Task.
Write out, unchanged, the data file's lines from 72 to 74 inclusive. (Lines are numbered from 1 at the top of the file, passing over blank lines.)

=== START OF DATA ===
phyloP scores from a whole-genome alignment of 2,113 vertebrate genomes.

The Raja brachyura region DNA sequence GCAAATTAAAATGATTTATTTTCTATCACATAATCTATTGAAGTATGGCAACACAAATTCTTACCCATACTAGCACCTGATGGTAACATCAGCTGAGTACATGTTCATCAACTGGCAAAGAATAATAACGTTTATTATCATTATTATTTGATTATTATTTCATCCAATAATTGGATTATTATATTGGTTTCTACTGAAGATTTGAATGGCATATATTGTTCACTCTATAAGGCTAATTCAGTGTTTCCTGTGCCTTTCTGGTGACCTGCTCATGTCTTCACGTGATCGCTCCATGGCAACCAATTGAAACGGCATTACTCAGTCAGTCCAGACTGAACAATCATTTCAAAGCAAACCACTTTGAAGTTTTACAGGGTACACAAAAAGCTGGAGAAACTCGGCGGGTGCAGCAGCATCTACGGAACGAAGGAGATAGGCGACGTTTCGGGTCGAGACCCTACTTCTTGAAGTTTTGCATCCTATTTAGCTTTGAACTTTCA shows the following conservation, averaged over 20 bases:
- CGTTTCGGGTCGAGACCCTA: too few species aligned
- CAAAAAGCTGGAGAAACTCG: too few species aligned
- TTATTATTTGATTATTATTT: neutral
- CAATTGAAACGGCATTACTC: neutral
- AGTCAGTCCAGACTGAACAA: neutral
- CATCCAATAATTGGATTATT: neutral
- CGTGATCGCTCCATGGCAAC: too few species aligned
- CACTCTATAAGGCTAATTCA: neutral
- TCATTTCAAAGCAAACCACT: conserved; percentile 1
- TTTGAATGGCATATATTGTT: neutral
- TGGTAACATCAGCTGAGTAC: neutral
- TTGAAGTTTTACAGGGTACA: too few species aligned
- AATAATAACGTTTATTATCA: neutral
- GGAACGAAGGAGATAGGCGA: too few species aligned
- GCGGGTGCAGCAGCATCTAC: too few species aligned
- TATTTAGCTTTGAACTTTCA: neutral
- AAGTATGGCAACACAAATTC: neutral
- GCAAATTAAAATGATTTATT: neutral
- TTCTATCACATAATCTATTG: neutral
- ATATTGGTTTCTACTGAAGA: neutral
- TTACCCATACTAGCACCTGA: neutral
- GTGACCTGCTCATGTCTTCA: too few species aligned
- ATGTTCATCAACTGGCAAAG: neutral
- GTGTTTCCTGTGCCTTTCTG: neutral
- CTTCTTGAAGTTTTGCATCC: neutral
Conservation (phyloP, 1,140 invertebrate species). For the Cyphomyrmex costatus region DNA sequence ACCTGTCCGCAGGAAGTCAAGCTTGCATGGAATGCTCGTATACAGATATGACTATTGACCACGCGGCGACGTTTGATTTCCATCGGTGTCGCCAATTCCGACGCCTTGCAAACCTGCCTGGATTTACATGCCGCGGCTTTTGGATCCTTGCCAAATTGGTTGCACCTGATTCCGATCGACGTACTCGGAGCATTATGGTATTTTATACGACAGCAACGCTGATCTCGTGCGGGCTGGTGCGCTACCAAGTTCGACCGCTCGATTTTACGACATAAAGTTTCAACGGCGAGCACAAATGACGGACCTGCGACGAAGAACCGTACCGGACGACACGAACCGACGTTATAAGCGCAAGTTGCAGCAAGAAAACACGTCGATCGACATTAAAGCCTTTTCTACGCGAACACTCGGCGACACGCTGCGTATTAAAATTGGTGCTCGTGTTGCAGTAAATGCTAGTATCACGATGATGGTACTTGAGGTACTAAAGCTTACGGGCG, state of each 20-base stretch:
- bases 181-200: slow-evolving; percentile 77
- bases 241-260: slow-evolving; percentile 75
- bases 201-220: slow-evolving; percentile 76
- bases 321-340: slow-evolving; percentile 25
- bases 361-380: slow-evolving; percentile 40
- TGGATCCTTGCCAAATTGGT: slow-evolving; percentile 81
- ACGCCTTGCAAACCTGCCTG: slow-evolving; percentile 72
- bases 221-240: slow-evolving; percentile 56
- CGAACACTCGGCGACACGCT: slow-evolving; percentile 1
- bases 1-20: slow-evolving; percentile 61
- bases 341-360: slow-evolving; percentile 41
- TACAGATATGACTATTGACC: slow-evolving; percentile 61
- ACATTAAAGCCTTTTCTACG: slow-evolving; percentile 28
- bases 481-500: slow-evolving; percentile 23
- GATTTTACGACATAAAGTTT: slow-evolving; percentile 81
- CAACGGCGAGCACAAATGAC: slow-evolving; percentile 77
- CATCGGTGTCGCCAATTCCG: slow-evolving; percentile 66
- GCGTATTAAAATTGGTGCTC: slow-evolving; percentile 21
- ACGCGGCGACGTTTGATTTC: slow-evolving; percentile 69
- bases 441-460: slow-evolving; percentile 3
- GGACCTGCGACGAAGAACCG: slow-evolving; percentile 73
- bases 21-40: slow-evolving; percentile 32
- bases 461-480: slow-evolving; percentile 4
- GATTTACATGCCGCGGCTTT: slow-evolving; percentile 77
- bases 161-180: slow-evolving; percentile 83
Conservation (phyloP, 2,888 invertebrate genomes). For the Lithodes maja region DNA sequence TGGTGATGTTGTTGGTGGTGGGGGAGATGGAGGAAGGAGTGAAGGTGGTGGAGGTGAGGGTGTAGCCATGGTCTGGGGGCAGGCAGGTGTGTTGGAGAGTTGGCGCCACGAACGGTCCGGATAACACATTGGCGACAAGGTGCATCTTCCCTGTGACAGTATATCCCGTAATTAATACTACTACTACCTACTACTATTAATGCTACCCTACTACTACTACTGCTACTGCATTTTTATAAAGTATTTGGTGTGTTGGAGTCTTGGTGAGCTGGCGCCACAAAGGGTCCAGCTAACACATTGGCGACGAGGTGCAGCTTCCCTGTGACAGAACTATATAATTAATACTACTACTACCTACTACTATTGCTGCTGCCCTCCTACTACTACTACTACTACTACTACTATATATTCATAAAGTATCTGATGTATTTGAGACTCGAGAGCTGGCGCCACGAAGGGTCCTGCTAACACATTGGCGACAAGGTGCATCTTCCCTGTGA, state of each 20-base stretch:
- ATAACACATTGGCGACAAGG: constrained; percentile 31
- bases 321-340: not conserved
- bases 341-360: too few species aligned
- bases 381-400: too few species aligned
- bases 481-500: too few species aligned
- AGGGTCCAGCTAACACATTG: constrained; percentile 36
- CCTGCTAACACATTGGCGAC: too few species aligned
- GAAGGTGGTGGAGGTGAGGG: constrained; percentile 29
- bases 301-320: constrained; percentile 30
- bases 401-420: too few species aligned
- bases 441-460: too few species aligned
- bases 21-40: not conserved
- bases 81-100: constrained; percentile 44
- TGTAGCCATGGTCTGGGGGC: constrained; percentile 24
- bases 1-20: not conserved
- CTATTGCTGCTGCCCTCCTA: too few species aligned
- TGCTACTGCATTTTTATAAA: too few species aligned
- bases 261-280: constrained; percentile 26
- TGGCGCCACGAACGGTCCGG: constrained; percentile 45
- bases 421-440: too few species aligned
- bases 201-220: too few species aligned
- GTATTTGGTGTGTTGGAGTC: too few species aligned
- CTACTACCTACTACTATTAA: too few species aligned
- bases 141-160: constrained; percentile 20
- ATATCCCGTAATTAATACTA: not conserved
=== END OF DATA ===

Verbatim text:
- bases 261-280: constrained; percentile 26
- TGGCGCCACGAACGGTCCGG: constrained; percentile 45
- bases 421-440: too few species aligned